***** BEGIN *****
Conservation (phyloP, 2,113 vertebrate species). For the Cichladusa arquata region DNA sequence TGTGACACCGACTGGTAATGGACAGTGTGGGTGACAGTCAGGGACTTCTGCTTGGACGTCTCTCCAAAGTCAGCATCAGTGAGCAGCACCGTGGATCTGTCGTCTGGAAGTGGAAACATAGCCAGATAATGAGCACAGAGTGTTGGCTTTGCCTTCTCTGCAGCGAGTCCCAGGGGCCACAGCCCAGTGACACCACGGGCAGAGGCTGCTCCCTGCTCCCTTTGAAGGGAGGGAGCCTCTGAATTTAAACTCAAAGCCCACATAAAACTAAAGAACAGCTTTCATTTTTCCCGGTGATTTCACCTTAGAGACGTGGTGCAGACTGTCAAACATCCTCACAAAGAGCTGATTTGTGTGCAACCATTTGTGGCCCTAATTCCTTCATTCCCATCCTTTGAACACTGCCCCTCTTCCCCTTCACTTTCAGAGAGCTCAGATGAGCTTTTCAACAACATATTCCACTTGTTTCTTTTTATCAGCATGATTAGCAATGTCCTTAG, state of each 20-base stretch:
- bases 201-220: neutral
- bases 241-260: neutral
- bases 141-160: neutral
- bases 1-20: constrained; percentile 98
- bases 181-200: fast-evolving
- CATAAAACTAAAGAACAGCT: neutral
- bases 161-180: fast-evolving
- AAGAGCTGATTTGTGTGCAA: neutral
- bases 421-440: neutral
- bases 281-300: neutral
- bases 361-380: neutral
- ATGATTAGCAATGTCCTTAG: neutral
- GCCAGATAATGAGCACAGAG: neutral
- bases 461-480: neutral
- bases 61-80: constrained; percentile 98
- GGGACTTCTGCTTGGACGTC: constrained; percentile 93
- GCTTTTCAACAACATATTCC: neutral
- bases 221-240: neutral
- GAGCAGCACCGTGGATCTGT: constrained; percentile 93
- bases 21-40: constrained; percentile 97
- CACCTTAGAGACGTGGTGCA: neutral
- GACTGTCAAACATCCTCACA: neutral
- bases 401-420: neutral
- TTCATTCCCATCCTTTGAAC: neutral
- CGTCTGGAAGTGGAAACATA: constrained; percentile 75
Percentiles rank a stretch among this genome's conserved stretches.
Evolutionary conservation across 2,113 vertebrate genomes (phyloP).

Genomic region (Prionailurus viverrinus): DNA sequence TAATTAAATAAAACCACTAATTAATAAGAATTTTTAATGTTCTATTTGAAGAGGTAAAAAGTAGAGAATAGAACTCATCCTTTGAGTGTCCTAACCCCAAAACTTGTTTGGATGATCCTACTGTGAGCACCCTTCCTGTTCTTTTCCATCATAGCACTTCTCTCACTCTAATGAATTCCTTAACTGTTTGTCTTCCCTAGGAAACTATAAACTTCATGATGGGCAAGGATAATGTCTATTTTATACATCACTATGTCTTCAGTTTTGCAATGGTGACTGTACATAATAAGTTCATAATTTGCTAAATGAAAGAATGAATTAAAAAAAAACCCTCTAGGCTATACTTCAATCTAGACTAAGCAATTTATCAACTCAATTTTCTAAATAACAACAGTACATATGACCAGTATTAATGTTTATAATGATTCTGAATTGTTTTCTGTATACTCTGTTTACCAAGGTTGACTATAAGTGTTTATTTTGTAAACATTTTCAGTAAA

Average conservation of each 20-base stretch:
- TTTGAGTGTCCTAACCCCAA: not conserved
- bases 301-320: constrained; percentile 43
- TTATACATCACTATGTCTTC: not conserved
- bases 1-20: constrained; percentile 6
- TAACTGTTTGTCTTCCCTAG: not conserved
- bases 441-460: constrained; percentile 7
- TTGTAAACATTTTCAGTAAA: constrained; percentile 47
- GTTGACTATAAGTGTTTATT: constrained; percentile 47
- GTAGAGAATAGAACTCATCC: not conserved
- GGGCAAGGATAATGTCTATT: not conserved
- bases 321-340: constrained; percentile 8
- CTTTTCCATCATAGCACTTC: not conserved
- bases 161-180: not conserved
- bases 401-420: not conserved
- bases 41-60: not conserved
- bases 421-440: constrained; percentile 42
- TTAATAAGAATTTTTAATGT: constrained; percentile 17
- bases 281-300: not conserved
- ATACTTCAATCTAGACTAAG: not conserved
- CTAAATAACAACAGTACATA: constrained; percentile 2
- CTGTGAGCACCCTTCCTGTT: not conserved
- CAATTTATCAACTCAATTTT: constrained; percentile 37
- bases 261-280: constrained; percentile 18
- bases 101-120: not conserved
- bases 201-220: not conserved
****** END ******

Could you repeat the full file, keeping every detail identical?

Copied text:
Conservation (phyloP, 2,113 vertebrate species). For the Cichladusa arquata region DNA sequence TGTGACACCGACTGGTAATGGACAGTGTGGGTGACAGTCAGGGACTTCTGCTTGGACGTCTCTCCAAAGTCAGCATCAGTGAGCAGCACCGTGGATCTGTCGTCTGGAAGTGGAAACATAGCCAGATAATGAGCACAGAGTGTTGGCTTTGCCTTCTCTGCAGCGAGTCCCAGGGGCCACAGCCCAGTGACACCACGGGCAGAGGCTGCTCCCTGCTCCCTTTGAAGGGAGGGAGCCTCTGAATTTAAACTCAAAGCCCACATAAAACTAAAGAACAGCTTTCATTTTTCCCGGTGATTTCACCTTAGAGACGTGGTGCAGACTGTCAAACATCCTCACAAAGAGCTGATTTGTGTGCAACCATTTGTGGCCCTAATTCCTTCATTCCCATCCTTTGAACACTGCCCCTCTTCCCCTTCACTTTCAGAGAGCTCAGATGAGCTTTTCAACAACATATTCCACTTGTTTCTTTTTATCAGCATGATTAGCAATGTCCTTAG, state of each 20-base stretch:
- bases 201-220: neutral
- bases 241-260: neutral
- bases 141-160: neutral
- bases 1-20: constrained; percentile 98
- bases 181-200: fast-evolving
- CATAAAACTAAAGAACAGCT: neutral
- bases 161-180: fast-evolving
- AAGAGCTGATTTGTGTGCAA: neutral
- bases 421-440: neutral
- bases 281-300: neutral
- bases 361-380: neutral
- ATGATTAGCAATGTCCTTAG: neutral
- GCCAGATAATGAGCACAGAG: neutral
- bases 461-480: neutral
- bases 61-80: constrained; percentile 98
- GGGACTTCTGCTTGGACGTC: constrained; percentile 93
- GCTTTTCAACAACATATTCC: neutral
- bases 221-240: neutral
- GAGCAGCACCGTGGATCTGT: constrained; percentile 93
- bases 21-40: constrained; percentile 97
- CACCTTAGAGACGTGGTGCA: neutral
- GACTGTCAAACATCCTCACA: neutral
- bases 401-420: neutral
- TTCATTCCCATCCTTTGAAC: neutral
- CGTCTGGAAGTGGAAACATA: constrained; percentile 75
Percentiles rank a stretch among this genome's conserved stretches.
Evolutionary conservation across 2,113 vertebrate genomes (phyloP).

Genomic region (Prionailurus viverrinus): DNA sequence TAATTAAATAAAACCACTAATTAATAAGAATTTTTAATGTTCTATTTGAAGAGGTAAAAAGTAGAGAATAGAACTCATCCTTTGAGTGTCCTAACCCCAAAACTTGTTTGGATGATCCTACTGTGAGCACCCTTCCTGTTCTTTTCCATCATAGCACTTCTCTCACTCTAATGAATTCCTTAACTGTTTGTCTTCCCTAGGAAACTATAAACTTCATGATGGGCAAGGATAATGTCTATTTTATACATCACTATGTCTTCAGTTTTGCAATGGTGACTGTACATAATAAGTTCATAATTTGCTAAATGAAAGAATGAATTAAAAAAAAACCCTCTAGGCTATACTTCAATCTAGACTAAGCAATTTATCAACTCAATTTTCTAAATAACAACAGTACATATGACCAGTATTAATGTTTATAATGATTCTGAATTGTTTTCTGTATACTCTGTTTACCAAGGTTGACTATAAGTGTTTATTTTGTAAACATTTTCAGTAAA

Average conservation of each 20-base stretch:
- TTTGAGTGTCCTAACCCCAA: not conserved
- bases 301-320: constrained; percentile 43
- TTATACATCACTATGTCTTC: not conserved
- bases 1-20: constrained; percentile 6
- TAACTGTTTGTCTTCCCTAG: not conserved
- bases 441-460: constrained; percentile 7
- TTGTAAACATTTTCAGTAAA: constrained; percentile 47
- GTTGACTATAAGTGTTTATT: constrained; percentile 47
- GTAGAGAATAGAACTCATCC: not conserved
- GGGCAAGGATAATGTCTATT: not conserved
- bases 321-340: constrained; percentile 8
- CTTTTCCATCATAGCACTTC: not conserved
- bases 161-180: not conserved
- bases 401-420: not conserved
- bases 41-60: not conserved
- bases 421-440: constrained; percentile 42
- TTAATAAGAATTTTTAATGT: constrained; percentile 17
- bases 281-300: not conserved
- ATACTTCAATCTAGACTAAG: not conserved
- CTAAATAACAACAGTACATA: constrained; percentile 2
- CTGTGAGCACCCTTCCTGTT: not conserved
- CAATTTATCAACTCAATTTT: constrained; percentile 37
- bases 261-280: constrained; percentile 18
- bases 101-120: not conserved
- bases 201-220: not conserved